3. Make sure you have a transition plan in place when it comes to leaving your role and providing your notice period. You need to ensure that you’re tying up any loose ends and you’re leaving any projects in a good enough state for whoever is to take over your role. Ideally, you should be preparing for your replacement: write the job description for your role and be prepared to train your replacement. Presenting your employer with a transition plan when you give your notice is the ultimate professional move: they will remember how well you dealt with the situation.
  4. Show your appreciation to your employer for everything you’ve learned and all the experiences. As Len Schlesinger states, “The bookends — how you start and how you end — are the most important parts of any professional relationship.” Final impressions are just as important as first impressions, especially when your network has such influence over you and your future employers and roles. 
  5. Being transparent is important when it comes to leaving your current position on good terms. Inevitably, your employer will feel a break of trust or a sense of loss when you give notice. It means that for the past month or more, you’ve been interviewing for other jobs. Any extra level of effort and positivity you can inject into the relationship in your last two weeks will make a world of difference.


  1. The most important thing is to not resign until you have a start date for your new gig. Even if the hiring manager tells you they’ll have a job offer by Friday, you say nothing to your current employer until you have the offer in writing.
  2. Don’t be brutally honest when it comes to your exit interview. There are exit interviews for many jobs; even if your time at work wasn’t all sunshine and rainbows, be wary. What you say will be remembered by people that have an incredible amount of influence over your future connections and networks. 
  3. Never give different people different reasons as to why you’re leaving your current position. Be as honest as you can be to avoid any confusion.
  4. Don’t brag about your new job. It could be the best job in the world, but the last thing you want to do is boast and irritate those who will provide you with useful connections in the future.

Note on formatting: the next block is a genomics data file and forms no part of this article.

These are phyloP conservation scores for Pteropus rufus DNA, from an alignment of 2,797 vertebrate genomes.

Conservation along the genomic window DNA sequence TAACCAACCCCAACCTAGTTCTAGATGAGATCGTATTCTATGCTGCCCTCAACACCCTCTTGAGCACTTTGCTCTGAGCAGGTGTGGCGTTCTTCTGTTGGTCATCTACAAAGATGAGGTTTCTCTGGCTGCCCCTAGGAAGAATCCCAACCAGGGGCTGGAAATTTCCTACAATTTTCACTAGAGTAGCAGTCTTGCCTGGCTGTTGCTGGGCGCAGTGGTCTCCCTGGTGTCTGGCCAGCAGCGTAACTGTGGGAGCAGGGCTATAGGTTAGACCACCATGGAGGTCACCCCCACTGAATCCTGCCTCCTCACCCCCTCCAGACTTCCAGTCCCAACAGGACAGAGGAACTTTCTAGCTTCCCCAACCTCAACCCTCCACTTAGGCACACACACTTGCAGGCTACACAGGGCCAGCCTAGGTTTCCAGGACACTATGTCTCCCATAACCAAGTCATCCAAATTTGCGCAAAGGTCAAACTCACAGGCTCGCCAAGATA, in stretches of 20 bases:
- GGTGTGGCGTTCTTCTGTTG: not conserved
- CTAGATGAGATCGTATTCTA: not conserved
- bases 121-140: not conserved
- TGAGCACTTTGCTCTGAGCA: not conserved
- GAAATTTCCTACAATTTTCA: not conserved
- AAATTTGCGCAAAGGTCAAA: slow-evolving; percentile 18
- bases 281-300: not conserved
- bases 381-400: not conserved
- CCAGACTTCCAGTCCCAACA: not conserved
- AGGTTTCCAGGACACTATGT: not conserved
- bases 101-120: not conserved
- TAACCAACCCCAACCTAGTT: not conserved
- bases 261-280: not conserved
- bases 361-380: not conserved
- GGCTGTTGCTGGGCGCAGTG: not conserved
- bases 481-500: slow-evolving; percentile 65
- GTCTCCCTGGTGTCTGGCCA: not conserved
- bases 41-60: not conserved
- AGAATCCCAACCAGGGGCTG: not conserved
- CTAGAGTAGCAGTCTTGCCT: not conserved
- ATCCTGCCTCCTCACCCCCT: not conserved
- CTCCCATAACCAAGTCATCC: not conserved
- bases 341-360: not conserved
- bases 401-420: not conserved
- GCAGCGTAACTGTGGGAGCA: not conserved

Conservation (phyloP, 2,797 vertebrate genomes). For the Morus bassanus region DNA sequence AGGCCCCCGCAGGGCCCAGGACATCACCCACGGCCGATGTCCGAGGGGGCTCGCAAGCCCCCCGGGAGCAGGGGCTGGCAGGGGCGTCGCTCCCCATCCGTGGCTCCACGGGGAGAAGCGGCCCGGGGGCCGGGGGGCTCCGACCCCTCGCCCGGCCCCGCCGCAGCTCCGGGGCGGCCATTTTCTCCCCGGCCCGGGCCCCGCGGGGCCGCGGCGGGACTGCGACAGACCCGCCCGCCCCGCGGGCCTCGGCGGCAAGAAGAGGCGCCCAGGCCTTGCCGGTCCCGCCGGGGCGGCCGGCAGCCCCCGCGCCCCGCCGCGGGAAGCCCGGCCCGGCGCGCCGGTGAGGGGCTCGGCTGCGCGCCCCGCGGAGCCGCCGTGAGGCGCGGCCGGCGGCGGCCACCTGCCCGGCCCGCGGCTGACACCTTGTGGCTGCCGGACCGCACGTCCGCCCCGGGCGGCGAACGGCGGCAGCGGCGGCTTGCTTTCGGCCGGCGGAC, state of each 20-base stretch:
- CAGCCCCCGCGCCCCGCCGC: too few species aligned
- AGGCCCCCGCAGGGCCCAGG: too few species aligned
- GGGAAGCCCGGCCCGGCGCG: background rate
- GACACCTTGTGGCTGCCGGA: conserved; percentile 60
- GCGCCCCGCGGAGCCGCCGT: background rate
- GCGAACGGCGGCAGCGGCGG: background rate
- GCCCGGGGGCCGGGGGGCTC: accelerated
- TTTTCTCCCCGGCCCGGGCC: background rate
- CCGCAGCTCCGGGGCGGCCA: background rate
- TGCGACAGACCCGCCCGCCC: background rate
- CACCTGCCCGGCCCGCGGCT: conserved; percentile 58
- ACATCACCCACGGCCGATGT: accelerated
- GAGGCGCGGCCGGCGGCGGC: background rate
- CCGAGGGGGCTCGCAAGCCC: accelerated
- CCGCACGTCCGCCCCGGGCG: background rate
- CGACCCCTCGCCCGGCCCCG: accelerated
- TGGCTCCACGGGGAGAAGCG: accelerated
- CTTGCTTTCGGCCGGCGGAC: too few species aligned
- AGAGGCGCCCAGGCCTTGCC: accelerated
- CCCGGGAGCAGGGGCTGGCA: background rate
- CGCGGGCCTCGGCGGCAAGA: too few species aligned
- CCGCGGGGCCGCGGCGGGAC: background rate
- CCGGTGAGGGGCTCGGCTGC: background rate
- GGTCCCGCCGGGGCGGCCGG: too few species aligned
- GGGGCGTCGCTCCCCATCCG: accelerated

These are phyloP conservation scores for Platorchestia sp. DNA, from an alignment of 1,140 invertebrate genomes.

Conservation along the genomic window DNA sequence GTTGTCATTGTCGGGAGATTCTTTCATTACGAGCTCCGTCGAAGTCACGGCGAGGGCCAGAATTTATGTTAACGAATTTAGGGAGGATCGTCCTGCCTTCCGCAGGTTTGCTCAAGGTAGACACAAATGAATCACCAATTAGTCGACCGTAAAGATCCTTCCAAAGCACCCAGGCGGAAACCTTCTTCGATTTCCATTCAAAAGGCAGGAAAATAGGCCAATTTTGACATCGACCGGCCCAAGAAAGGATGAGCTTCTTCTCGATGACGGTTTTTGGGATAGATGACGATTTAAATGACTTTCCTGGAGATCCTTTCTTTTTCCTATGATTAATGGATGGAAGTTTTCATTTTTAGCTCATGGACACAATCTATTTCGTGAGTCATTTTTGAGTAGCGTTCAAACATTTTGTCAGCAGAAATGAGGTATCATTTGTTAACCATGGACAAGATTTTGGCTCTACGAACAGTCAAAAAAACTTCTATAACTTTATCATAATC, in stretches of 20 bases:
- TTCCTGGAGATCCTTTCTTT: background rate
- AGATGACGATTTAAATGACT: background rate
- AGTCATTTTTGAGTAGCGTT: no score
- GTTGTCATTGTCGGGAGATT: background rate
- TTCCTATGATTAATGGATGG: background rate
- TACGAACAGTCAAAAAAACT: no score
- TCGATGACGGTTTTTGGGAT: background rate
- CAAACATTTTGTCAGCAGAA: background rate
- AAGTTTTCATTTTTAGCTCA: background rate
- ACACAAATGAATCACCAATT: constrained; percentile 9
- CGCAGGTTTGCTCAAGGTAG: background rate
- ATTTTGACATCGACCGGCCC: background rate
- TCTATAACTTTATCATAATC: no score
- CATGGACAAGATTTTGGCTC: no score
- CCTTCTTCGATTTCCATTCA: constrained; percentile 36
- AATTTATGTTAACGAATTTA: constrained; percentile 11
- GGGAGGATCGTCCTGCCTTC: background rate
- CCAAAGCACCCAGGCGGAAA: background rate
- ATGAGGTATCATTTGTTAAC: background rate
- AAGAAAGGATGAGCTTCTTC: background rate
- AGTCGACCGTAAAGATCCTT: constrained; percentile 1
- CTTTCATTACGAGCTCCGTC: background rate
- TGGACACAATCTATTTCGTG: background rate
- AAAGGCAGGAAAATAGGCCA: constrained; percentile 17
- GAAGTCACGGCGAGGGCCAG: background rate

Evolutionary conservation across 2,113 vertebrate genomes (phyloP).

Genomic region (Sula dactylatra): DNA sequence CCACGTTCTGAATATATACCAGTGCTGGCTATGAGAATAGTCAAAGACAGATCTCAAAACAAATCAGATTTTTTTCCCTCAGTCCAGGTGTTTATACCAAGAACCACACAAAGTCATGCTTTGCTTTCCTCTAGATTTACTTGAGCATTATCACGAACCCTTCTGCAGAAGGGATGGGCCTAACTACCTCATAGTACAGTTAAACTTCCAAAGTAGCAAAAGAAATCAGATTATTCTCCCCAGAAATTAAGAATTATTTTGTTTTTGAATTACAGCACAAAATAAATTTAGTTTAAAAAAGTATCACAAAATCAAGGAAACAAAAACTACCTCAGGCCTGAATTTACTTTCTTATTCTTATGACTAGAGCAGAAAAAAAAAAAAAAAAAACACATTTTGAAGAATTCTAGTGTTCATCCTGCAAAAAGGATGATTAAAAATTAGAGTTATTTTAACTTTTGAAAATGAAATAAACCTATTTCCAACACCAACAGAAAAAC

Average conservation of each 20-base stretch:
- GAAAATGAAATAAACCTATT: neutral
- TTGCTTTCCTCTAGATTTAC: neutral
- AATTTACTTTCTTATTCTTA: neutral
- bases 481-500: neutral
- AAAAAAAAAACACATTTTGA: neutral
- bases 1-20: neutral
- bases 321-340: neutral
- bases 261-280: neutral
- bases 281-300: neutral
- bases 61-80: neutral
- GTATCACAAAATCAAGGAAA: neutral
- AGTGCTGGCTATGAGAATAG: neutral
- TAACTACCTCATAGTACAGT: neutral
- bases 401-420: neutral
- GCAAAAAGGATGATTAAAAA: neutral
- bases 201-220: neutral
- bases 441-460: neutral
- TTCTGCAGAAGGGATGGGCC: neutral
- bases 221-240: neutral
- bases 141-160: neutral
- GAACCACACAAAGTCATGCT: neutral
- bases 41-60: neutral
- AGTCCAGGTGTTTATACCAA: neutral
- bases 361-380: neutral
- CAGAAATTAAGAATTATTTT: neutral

5. Do not accept a counter offer to stay at your current job. As mentioned above, when you give notice, it will inevitably cause a sense of betrayal and a break of trust. For every time you left early or were out sick, your boss is now wondering if you were actually out interviewing. Working in an environment where that trust is broken is not a good idea. Keep in mind: there was a reason you started looking for a new job in the first place. Don’t be swayed by more money from the job you want to leave.
  6. On a similar note, do not compromise on the notice you’ve given and the day you marked as your final day of work. You want to end the experience with the company on good terms, but even more importantly, you want to start off on the right foot at your new job. Do not sacrifice the first impression you make at your new company for the sake of helping your old company. This is where the transition plan we discussed comes into play: your plan should create enough structure that when your final day of work rolls around, everything is settled and all loose ends are tied off.

Still Have Questions?

If you’re transitioning away from your current role and looking for a new product management position, it helps to have some support. Product Gym is a lifetime membership program for Product Managers, PM job hunters, and product people of all sorts. Getting people jobs in product management is our bread and butter: that makes us very good at assessing where you’re at and equipping you with the knowledge and skills you need to kickstart your dream career in product management. And that includes necessary information like how to make your departure from your previous role as smooth as possible.

If you want to learn more about the ins and outs of Product Manager best practices and job search tactics, get in touch with us! We’re offering free career coaching sessions with our in-house team of Product Manager training experts. We’d love to hear from you.